There’s More To This Mysterious Island Than The Moriones Festival
Many visit Marinduque for its famous Holy Week festival, but the MIMAROPA island is a treasure trove of heritage homes, artistry, and delicious food.
Marinduque is synonymous with the Moriones Festival, arguably the most animated Lenten reenactment of the Passion of Christ in the country. The story centers on the one-eyed Roman centurion Longinus who regained sight when a drop of blood from the crucified Christ spurted into his blind eye.
Longinus’s conversion into Christianity and his consequent beheading is reenacted in a rowdy and flamboyant Holy Week street theater complete with wooden masks and colorful garb in the towns of Mogpog, Boac, and Gasan every year. Spectators crowd the piers, and this island province becomes a little harder to reach at this time.
But when the yearly Moriones Festival ends on Easter, Marinduque becomes a sleepy island once again.
Marinduque is a volcanic landmass located between Mindoro Island and Quezon Province’s Bondoc Peninsula. It is reached via a four-hour ride by bus from Manila to Lucena’s Dalahican Pier, and then by another three-hour ferry to Balanacan port. Those visiting Marinduque can combine religious and cultural fulfillment by participating in the Moriones Festival and at the same time by taking side trips to heritage houses in Boac, try out local delicacies in Gasan and observe the Moriones mask-makers in Mogpog. Here’s what to see:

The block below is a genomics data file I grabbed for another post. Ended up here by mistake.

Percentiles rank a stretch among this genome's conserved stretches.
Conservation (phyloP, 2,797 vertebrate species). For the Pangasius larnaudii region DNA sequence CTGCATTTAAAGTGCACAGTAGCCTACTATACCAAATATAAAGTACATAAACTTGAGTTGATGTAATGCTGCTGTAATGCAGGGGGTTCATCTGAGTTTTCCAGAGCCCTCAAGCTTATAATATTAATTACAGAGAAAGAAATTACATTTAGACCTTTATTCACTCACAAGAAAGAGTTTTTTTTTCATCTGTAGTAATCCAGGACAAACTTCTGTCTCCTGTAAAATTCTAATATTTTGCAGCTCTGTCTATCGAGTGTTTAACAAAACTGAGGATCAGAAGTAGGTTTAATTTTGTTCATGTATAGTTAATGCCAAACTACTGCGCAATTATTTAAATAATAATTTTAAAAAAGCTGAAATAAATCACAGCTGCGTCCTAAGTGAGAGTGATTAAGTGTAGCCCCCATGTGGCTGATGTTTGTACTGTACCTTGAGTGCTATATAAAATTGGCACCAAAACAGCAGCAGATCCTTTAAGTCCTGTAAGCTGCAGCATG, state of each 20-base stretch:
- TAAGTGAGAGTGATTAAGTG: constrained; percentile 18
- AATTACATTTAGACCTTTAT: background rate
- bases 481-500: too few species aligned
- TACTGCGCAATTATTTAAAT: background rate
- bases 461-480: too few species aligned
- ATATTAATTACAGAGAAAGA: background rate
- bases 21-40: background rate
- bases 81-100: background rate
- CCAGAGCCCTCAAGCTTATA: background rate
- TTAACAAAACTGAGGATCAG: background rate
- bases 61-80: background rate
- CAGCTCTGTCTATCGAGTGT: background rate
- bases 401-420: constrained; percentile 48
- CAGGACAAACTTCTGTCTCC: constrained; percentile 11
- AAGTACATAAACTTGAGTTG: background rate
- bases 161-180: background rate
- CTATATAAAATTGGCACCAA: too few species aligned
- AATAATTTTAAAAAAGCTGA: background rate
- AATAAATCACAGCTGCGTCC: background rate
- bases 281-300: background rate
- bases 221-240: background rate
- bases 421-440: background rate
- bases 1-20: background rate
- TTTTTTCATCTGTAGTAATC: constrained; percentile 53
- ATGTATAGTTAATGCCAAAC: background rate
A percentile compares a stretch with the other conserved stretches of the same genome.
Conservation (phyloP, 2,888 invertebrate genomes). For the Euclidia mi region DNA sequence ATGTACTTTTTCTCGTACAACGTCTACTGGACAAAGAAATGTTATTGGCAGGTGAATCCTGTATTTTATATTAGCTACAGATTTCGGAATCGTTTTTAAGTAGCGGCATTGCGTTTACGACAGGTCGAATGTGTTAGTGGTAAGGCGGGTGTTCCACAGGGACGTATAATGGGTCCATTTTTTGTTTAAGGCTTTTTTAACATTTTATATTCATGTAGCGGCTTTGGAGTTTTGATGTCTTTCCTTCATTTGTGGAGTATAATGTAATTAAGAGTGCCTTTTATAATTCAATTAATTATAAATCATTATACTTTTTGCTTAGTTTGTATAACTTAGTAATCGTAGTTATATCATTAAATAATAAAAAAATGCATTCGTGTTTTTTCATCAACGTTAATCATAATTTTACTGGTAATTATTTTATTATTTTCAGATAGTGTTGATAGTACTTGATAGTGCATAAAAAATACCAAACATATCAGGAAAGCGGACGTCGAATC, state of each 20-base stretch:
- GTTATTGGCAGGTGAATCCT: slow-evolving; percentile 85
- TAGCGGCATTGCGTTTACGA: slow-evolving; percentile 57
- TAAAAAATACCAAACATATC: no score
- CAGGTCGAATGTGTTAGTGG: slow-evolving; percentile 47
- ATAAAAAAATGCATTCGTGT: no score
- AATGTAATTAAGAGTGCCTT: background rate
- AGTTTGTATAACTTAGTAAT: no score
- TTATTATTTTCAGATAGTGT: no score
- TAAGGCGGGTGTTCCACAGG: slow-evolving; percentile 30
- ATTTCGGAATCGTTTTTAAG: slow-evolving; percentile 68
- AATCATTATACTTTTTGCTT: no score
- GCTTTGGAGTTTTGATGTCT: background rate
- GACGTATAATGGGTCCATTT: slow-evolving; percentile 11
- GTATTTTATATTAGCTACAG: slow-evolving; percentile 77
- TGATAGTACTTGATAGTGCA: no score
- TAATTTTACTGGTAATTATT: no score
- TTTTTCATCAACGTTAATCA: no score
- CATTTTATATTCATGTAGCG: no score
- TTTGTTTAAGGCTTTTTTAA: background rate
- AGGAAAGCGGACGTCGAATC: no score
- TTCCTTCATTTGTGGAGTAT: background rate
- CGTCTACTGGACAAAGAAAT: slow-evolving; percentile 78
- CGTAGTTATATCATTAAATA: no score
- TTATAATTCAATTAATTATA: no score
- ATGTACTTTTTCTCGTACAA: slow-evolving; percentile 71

The Heritage Houses in Boac
Boac—Marinduque’s provincial capital—has an endearing blend of old-fashioned charm and practical modernity.
Take a gentle stroll along Boac’s narrow streets at the town center, and you’ll encounter ancestral houses that were restored or repainted. Some were rebuilt following their original pre-war bahay-na-bato configurations, and some have obvious Art Deco design elements (above).
These heritage houses fit in perfectly both as dwellings for its old-time residents on the upper floor, and stores filled with modern conveniences at the ground level.
You can take a jeep from Balanacan Port in Mogpog to Boac
Casa de Don Emilio
The ancestral house of Don Emilio Lardizabal was converted for adaptive reuse as a restaurant conveniently located right in front of the old town plaza in Boac (the restaurateur of Kusina sa Plaza eventually bought this property—Ed.). The house has a floor plan of a typical wealthy landlord’s residence during the Spanish period.
The lower floor or silong that was used for storing grains was converted into a modern café. The upper floor had a caida (second-floor entrance area) with doors that lead to the sala mayor and comedor (formal living and dining room). With its vintage-looking furniture and artifacts on display, the restaurant gives its diners a romantic portrayal of Marinduque during its olden days.
Mercader St., Boac, Marinduque, tel. (042) 332-1699
Kusina sa Plaza
In Marinduque, people love to eat and that love is extended to its visitors at Kusina sa Plaza. One of their specialties is a hearty, sour soup with shrimp and buko (young coconut) strips called ulang-ulang (above, far left).